domingo, 20 de dezembro de 2009

Contribuição do SMS para a educação a distância

O jornal New Straits Times da Malaysia publicou uma interessante noticia sobre a utilização do SMS na educação a distância.

Learning via SMS


We have heard of distance learning, and the use of computers and video-conferencing as teaching tools. But the use of the short message service or SMS to teach students has been unheard of, until now. CHANDRA DEVI RENGANAYAR finds out more about this new learning method adopted by Universiti Sains Malaysia.

IF the short message service (SMS) is a popular method of communication among the younger generation, why not use it to teach students?

That's what Universiti Sains Malaysia figured, and the apex university has since embarked on a project to do just that. [...]

A pilot research study was launched last year, and the results revealed that the students welcomed information that way.

There was an overwhelming consensus that the mobile phone could make a strong and viable contribution to the educational process.[...]

The Physics course was selected as pilot because the subject is "highly structured and logical".

"Students usually make notes and break the content down into chewable pieces. This is akin to a short message.

"One short message can contain a complete definition of a certain phenomenon. As such, the subject lends itself very well to this SMS method."

Rozhan says the idea for the project was sparked by the use of the mobile phone to alert and remind lecturers of videoconferencing-based classes for distance learners.

"We have an in-house platform that sends an SMS to lecturers to remind them of their classes one day before and again a few hours before the class. We realised that the same technique can be used to reach our distance learners and deliver content to them anytime, anywhere.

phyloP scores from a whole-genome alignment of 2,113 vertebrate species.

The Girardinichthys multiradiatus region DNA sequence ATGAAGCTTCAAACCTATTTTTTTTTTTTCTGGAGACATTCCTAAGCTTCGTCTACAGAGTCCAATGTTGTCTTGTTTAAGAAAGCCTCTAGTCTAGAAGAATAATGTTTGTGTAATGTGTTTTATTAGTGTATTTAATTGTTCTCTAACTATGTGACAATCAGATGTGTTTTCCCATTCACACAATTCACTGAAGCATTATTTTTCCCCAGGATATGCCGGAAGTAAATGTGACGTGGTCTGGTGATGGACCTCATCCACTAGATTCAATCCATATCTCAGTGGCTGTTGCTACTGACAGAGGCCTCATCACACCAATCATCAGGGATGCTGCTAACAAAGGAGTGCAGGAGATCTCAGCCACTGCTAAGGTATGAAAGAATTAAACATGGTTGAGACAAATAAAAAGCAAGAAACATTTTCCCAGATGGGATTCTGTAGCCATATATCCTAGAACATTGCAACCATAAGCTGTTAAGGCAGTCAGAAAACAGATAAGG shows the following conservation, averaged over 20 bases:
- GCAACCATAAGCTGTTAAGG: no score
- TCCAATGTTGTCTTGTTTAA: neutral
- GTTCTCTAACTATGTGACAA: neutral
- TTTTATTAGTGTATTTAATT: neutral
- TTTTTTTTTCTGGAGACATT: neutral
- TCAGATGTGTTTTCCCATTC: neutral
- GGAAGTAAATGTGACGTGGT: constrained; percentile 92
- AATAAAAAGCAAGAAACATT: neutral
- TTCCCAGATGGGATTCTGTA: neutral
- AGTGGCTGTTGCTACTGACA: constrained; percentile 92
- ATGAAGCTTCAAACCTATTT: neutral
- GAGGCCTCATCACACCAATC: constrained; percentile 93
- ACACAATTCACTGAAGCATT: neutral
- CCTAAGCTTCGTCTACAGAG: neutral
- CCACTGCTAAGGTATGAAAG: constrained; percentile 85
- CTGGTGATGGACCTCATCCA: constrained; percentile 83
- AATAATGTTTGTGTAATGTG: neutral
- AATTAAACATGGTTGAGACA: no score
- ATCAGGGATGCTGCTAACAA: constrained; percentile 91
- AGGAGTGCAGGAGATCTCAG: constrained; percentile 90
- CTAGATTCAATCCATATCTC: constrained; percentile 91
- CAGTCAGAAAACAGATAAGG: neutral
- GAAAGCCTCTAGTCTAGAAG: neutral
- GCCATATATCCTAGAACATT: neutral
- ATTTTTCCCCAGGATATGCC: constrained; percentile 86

"Being students in vocation, it is beneficial to make studying a natural part of their everyday life."

Although the messages are restricted to 160 characters, Rozhan says it is possible to deliver pedagogically articulated and didactic content via SMS.[..]

He says as the mobile phone has become an essential part of a student's everyday life, it only makes sense to use it as a teaching gadget.

"The use of SMS is now an accepted part of everyday social communication. Students always have their mobile phone with them, so text messages can reach them wherever they are.

"The SMS function can be utilised as an asynchronous form of communication with a student, fostering a sense of connectivity between the lecturer and student and facilitating a supportive learning environment."

Mobile technology, he said, would complement other electronic learning (e-learning) resources.

"In the pilot study, the distance learners were instructed to copy, by hand, each message into their note book to instil the habit of writing down the facts and definitions as well as the tips sent to them. More serious deliberations were then conducted via the forum in the electronic portal.

"This technique led to an optimisation of the online forum and the sharing of discussions on relevant topics.

"There was an immediate bridge in communication and activity before a more comprehensive discussion could ensue in the electronic portal."

This form of communication, says Rozhan, is important as the lecturer may sometimes be too busy to visit the online portal.

Postado em 20 de dezembro de 2009 por Joao José Saraiva da Fonseca

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